Resilienz bedeutet Flexibilität, Widerstandsfähigkeit und Anpassungsvermögen. In der Debatte um globale Klima- und Umweltveränderungen erlaubt es das Konzept der Resilienz, soziale, technische und ökologische Katastrophen nicht als vermeidbare gesellschaftliche Probleme aufzufassen, sondern als Chancen, als Generatoren des sozial-ökologischen Wandels umzudeuten.

  • 33.
    Höhler, Sabine
    KTH, School of Architecture and the Built Environment (ABE), Philosophy and History of Technology, History of Science, Technology and Environment.
    Resilienz: Mensch – Umwelt – System. Eine Geschichte der Stressbewältigung von der Erholung zur Selbstoptimierung2014In: Zeithistorische Forschungen, ISSN 1612-6033, E-ISSN 1612-6041, Vol. 11, no 3, p. 425-443Article in journal (Refereed)
    Abstract [en]

    In the 1970s, resilience appeared as a way of describing the ability of a system to respond flexibly to stresses. Instead of following the linear ideal of recovery, the resilient system would reorganise. The concepts of stress and resilience emerged in the material sciences in the early 19th century and found their way into psychology and ecology in the 20th century. The article sketches the development of the ideal of the multi-stable system that can cope with incalculable and discontinuous changes. Following the history of fracture mechanics in the 19th century, of trauma research in the 1950s and of stress ecology in the 1970s, the paper traces how stress and resilience became systemic concepts that embraced quantities as diverse as human personality and the physical environment. Special attention is paid to the concept of anticipated failure. Whether human being, technology or environment – system failure became the condition for the self-optimisation of the system that would emerge stronger from crises and catastrophes. Collapse was no longer seen as a problem undermining the modern identity but as the engine of evolution.

  • 34.
    Höhler, Sabine
    Philosophy and History, KTH, School of Architecture and the Built Environment (ABE), Philosophy and History of Technology, History of Science, Technology and Environment.
    Review of Macekura, Stephen J., Of Limits and Growth: The Rise of Global Sustainable Development in the Twentieth Century2016In: H-Soz-u-Kult, H-Net ReviewsArticle, book review (Other academic)
  • 35.
    Höhler, Sabine
    Philosophy and History, KTH, School of Architecture and the Built Environment (ABE), Philosophy and History of Technology, History of Science, Technology and Environment.
    Review of Maria Paula Diogo and Dirk van Laak: Europeans Globalizing: Mapping, Exploiting, Exchanging. Basingstoke/New York: Palgrave Macmillan 2016.2018In: NPL Neue Politische Literatur. Berichte aus Geschichts- und Politikwissenschaften, ISSN 0028-3320, Vol. 63, no 1, p. 70-72Article, book review (Other academic)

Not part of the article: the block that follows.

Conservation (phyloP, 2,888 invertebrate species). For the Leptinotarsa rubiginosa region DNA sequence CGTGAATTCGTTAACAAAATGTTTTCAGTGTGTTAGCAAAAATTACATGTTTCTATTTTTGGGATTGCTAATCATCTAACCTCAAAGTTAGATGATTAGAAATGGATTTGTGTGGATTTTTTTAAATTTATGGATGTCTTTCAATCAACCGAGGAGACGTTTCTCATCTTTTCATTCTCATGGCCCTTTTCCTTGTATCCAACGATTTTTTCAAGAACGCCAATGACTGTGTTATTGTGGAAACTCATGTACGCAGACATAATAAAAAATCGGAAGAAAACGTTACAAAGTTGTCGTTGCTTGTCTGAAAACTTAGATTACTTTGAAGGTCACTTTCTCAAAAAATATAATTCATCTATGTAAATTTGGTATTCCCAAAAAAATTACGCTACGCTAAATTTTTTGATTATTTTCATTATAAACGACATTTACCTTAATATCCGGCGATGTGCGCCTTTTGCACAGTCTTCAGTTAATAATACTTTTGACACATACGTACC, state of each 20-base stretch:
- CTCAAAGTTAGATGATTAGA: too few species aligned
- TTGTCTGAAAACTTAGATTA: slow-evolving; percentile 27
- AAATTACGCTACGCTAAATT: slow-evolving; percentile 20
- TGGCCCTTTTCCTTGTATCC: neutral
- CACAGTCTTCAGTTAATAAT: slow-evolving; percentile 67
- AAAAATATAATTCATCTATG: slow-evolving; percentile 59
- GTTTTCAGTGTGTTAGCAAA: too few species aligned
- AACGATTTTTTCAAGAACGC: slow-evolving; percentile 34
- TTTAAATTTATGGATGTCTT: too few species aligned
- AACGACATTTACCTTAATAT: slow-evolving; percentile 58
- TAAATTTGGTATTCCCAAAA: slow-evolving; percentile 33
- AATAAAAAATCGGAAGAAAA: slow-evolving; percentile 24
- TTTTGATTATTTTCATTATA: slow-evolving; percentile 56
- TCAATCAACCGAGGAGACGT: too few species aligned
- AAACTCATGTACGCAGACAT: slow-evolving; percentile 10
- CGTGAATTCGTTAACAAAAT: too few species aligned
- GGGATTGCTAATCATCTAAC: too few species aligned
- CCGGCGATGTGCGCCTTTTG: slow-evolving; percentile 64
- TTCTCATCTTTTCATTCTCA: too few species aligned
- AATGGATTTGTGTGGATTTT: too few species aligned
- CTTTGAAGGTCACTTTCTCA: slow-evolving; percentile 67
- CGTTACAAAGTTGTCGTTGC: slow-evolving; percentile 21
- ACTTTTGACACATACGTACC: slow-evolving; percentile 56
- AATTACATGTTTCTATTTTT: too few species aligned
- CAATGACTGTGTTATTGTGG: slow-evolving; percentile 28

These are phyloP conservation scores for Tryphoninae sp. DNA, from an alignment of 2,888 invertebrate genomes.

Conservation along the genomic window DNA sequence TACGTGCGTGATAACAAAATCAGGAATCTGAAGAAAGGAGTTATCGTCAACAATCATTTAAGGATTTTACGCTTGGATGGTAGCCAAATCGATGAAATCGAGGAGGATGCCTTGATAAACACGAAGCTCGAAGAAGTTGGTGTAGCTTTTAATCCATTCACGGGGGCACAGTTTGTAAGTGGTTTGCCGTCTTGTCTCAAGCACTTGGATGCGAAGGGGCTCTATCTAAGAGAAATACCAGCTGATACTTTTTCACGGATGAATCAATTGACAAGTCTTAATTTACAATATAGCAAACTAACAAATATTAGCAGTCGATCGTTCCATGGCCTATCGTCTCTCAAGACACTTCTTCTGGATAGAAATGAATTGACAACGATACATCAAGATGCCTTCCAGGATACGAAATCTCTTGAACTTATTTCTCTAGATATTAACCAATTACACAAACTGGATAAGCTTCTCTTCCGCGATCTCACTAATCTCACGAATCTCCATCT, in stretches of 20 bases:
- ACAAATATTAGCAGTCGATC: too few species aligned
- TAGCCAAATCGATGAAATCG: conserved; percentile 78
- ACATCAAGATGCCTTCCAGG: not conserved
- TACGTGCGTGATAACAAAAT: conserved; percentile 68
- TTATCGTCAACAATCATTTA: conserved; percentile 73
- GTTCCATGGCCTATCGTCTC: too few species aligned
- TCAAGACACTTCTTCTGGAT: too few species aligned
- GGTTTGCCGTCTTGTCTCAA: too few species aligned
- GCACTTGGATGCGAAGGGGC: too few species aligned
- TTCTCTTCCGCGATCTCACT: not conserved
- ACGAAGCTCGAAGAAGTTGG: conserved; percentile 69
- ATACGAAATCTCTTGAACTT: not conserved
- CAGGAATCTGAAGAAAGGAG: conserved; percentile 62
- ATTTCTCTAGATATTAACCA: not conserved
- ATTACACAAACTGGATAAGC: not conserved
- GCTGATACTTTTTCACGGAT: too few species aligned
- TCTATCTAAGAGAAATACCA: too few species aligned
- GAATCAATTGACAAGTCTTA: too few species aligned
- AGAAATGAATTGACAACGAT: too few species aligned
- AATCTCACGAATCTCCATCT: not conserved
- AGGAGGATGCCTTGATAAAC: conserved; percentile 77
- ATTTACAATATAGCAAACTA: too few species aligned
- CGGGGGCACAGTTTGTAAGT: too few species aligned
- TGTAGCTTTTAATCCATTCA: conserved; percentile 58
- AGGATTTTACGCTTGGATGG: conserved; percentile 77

• 36.
    Höhler, Sabine
    Philosophy and History, KTH, School of Architecture and the Built Environment (ABE), Philosophy and History of Technology, History of Science, Technology and Environment.
    Smart, Compact, Sustainable?: Challenging the Techno-Ecological Model City as a Global Solution for Urban Sustainability2016Conference paper (Other (popular science, discussion, etc.))
  • 37.
    Höhler, Sabine
    KTH, School of Architecture and the Built Environment (ABE), Philosophy and History of Technology, History of Science and Technology.
    Spaceship Earth: Envisioning Human Habitats in the Environmental Age, 1960-19902012Conference paper (Other academic)
    Abstract [en]

    This paper explores how the figure of Spaceship Earth formatted the global environmental discourse in the late twentieth century. In a time of rising environmental consciousness, the spaceship, like the ark, held out the hope of preserving life and nature in scientifically managed natural-technological environments on earth and beyond. I will discuss how systems ecology, human ecology, and biosphere technology turned the earth into a complex and self-contained circulatory system with limited capacity, and the earthly biosphere into a life-support system.

  • 38.
    Höhler, Sabine
    Philosophy and History, KTH, School of Architecture and the Built Environment (ABE), Philosophy and History of Technology, History of Science, Technology and Environment.
    Spaceship Earth in the Environmental Age, 1960-19902015Book (Refereed)
    Abstract [en]

    "Spaceship Earth" was a key metaphor in the late twentieth-century debate over the world’s resources and the future of humankind. This idea of the earth as a vessel in space came of age in an era shaped by space travel and the Cold War. Höhler’s study innovatively brings together technology, science and ecology to explore the way this latter-day ark was invoked by politicians, environmentalists, cultural historians, writers of science fiction and many others across three decades.

  • 39.
    Höhler, Sabine
    KTH, School of Architecture and the Built Environment (ABE), Philosophy and History of Technology, History of Science, Technology and Environment.